Teens may start working during the high school years, often starting with a summer job. Work experience can offer many valuable lessons for teens and gives them a sense of independence and accomplishment. They also develop skills they will need to become successful in the adult workforce, such as how to balance time, manage money, and work with others.
But sometimes jobs can cause problems for teens by interfering with schoolwork or sports or time with their friends. Also, the kinds of jobs available to teens, such as dishwashing or working in the fast-food industry, are often tedious and isolating.
Encourage your teen to look for a job that is challenging and interesting. School counselors, family friends, and other types of community networking can be excellent resources. Make sure that when your teen accepts a job, he or she will have time to fulfill academic, social, and family obligations.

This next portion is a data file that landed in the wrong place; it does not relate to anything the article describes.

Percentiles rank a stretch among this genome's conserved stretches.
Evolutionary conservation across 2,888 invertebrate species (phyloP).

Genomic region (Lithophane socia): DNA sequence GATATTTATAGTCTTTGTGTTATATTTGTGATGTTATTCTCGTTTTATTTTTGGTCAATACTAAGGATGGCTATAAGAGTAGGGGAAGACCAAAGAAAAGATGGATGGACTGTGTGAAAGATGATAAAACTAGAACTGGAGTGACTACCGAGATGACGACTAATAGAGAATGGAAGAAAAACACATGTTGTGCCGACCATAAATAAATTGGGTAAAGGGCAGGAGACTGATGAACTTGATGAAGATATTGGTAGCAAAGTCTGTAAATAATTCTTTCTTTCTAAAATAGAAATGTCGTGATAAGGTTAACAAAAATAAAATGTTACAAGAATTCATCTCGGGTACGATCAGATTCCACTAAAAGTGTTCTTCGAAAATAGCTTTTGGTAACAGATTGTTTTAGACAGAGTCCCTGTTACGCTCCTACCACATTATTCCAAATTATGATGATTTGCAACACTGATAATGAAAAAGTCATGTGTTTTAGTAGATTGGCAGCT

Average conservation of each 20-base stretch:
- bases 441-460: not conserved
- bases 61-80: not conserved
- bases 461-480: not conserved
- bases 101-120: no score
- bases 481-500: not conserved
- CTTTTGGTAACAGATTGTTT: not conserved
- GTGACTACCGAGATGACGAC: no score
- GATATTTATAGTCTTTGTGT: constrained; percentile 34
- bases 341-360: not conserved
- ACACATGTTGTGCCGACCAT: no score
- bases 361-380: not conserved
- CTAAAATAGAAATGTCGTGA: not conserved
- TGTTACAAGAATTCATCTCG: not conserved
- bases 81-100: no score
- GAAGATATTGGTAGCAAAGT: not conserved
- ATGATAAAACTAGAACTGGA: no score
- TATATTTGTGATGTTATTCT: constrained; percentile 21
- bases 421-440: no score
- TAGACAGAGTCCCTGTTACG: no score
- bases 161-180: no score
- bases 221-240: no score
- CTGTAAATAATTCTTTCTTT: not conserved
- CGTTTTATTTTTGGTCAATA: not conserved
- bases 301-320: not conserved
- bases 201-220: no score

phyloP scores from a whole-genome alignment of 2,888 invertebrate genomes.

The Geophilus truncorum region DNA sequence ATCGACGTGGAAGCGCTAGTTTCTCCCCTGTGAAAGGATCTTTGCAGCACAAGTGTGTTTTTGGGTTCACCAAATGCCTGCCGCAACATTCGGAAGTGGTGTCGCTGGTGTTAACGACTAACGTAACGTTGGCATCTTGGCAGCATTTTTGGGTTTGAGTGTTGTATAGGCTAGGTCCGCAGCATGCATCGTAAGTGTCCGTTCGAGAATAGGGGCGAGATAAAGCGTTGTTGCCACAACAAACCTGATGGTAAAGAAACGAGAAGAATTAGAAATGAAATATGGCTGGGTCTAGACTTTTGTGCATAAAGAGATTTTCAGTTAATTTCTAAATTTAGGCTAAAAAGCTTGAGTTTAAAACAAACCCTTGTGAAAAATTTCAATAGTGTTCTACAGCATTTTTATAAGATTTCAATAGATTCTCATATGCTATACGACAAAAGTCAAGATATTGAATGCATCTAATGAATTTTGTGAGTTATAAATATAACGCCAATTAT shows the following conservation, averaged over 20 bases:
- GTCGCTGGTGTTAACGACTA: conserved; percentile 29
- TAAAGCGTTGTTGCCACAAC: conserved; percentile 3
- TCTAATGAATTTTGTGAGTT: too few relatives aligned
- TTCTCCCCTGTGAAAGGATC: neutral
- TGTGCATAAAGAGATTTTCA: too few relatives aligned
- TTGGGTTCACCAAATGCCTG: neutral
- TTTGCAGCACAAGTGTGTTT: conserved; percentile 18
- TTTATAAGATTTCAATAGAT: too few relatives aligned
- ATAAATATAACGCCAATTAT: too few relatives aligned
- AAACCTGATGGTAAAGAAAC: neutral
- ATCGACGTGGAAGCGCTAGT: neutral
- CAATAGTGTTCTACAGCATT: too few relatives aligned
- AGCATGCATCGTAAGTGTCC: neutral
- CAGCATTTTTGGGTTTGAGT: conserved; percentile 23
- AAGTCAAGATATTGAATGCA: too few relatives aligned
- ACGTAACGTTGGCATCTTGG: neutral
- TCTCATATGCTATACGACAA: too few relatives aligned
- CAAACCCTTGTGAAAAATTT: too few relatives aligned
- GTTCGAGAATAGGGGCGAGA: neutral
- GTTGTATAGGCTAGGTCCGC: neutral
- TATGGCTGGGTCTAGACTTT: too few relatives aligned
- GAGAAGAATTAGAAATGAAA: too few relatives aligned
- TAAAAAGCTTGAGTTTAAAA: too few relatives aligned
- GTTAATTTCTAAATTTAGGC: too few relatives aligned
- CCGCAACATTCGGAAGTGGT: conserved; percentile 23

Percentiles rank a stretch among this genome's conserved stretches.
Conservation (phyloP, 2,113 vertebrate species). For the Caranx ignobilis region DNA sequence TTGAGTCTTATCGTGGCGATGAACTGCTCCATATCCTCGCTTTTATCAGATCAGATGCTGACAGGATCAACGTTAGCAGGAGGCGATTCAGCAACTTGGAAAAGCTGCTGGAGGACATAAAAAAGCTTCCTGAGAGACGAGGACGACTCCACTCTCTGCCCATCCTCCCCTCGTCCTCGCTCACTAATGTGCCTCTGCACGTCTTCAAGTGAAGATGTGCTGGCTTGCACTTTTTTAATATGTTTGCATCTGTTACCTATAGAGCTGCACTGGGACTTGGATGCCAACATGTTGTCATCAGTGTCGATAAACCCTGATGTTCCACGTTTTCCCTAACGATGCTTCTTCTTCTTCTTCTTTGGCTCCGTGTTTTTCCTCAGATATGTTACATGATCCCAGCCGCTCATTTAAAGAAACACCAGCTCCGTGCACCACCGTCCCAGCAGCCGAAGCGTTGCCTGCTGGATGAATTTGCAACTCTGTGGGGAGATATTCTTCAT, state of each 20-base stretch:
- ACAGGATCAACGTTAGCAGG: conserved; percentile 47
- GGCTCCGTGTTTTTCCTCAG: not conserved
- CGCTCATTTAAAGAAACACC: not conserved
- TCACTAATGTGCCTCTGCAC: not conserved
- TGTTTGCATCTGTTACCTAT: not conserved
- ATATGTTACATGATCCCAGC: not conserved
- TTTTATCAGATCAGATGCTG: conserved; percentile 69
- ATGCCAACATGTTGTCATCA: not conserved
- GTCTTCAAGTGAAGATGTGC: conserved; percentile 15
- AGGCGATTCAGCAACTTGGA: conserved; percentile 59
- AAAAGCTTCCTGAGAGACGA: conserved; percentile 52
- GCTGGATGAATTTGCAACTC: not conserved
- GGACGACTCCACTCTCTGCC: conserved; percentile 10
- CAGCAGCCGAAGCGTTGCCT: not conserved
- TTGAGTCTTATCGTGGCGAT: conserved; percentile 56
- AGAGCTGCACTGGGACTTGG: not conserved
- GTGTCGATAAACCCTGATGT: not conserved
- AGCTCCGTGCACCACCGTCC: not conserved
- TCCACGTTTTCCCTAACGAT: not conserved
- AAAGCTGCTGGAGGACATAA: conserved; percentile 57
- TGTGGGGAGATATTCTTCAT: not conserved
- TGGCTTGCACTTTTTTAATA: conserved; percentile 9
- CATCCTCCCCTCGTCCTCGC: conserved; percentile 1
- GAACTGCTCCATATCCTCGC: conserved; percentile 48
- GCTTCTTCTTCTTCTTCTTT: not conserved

Stress the importance of finding a balance. Help your teen understand the need to schedule enough rest, carve out study time, eat nourishing foods, and get regular physical activity. You may help your teen set priorities by providing a day-planner or offering to enroll him or her in time-management courses, often available through community education programs.
You may also need to help your teen manage money. Have your teen watch and learn how you pay household bills, which demonstrates the need to budget for everyday expenses. Help your teen open a checking account so he or she can learn how to manage personal finances.
Current as ofDecember 12, 2018
Author: Healthwise Staff
Medical Review: Susan C. Kim, MD - Pediatrics
Kathleen Romito, MD - Family Medicine
John Pope, MD, MPH - Pediatrics